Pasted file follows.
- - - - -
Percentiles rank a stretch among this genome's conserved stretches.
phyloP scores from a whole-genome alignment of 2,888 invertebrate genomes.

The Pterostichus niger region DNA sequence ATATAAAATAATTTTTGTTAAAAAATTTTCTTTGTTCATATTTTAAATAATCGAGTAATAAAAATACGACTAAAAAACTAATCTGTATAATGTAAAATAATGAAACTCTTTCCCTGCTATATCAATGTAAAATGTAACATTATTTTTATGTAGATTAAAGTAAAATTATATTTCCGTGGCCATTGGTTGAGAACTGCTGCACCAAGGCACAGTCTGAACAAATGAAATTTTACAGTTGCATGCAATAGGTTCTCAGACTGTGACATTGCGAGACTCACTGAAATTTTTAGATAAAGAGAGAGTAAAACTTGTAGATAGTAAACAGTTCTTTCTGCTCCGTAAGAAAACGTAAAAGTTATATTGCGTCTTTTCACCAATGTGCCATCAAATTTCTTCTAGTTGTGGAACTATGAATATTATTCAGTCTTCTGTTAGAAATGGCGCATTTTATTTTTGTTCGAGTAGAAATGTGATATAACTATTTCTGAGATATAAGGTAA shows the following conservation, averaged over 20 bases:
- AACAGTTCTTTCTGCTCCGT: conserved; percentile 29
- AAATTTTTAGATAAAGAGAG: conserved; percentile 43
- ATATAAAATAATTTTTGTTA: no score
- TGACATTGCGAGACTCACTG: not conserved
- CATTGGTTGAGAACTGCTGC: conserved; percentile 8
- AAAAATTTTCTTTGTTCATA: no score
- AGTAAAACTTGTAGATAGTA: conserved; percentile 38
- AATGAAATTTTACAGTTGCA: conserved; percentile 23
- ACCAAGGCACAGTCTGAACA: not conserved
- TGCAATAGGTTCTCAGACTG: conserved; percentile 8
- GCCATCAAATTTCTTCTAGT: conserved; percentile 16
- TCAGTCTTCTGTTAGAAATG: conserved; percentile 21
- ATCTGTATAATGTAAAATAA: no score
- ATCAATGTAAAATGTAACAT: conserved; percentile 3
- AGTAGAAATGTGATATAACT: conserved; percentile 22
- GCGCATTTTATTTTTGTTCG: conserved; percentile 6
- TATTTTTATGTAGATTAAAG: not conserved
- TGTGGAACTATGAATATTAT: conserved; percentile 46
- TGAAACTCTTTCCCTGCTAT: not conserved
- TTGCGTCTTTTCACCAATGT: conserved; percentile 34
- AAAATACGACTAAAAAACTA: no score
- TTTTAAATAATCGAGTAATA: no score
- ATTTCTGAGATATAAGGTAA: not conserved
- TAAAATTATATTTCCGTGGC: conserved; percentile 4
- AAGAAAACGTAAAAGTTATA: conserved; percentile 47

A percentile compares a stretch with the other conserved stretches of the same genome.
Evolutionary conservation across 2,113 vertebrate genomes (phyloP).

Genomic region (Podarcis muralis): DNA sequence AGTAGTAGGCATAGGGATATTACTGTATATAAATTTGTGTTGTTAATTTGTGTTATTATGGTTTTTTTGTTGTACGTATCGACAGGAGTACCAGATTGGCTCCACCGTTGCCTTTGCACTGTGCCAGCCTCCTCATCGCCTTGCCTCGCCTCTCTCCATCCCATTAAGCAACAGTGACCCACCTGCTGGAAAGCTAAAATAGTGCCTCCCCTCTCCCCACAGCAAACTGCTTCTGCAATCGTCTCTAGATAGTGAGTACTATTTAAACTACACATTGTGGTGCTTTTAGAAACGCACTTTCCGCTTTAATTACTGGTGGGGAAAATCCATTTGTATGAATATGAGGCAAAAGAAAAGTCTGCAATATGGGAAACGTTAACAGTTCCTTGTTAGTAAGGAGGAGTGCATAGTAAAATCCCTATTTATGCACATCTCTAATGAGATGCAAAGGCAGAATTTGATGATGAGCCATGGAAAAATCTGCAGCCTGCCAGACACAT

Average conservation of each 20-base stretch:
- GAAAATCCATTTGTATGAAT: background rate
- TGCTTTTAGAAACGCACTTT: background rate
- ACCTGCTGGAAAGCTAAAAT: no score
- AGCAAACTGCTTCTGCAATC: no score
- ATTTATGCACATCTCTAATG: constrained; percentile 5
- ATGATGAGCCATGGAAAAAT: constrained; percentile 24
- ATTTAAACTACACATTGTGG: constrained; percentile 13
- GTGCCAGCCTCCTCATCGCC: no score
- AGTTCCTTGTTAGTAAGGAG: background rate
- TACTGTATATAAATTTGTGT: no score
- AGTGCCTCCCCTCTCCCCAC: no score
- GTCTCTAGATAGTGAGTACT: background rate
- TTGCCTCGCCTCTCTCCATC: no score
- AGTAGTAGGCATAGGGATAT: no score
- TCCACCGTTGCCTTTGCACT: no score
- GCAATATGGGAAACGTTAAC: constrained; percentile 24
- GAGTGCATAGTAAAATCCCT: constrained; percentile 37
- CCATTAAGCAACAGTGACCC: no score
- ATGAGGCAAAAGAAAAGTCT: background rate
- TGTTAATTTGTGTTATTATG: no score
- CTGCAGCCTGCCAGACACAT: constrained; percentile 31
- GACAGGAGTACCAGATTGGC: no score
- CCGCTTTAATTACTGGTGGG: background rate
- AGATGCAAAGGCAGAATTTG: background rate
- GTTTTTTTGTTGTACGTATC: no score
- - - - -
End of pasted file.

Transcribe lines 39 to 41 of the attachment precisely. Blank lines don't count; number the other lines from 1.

- ATTTAAACTACACATTGTGG: constrained; percentile 13
- GTGCCAGCCTCCTCATCGCC: no score
- AGTTCCTTGTTAGTAAGGAG: background rate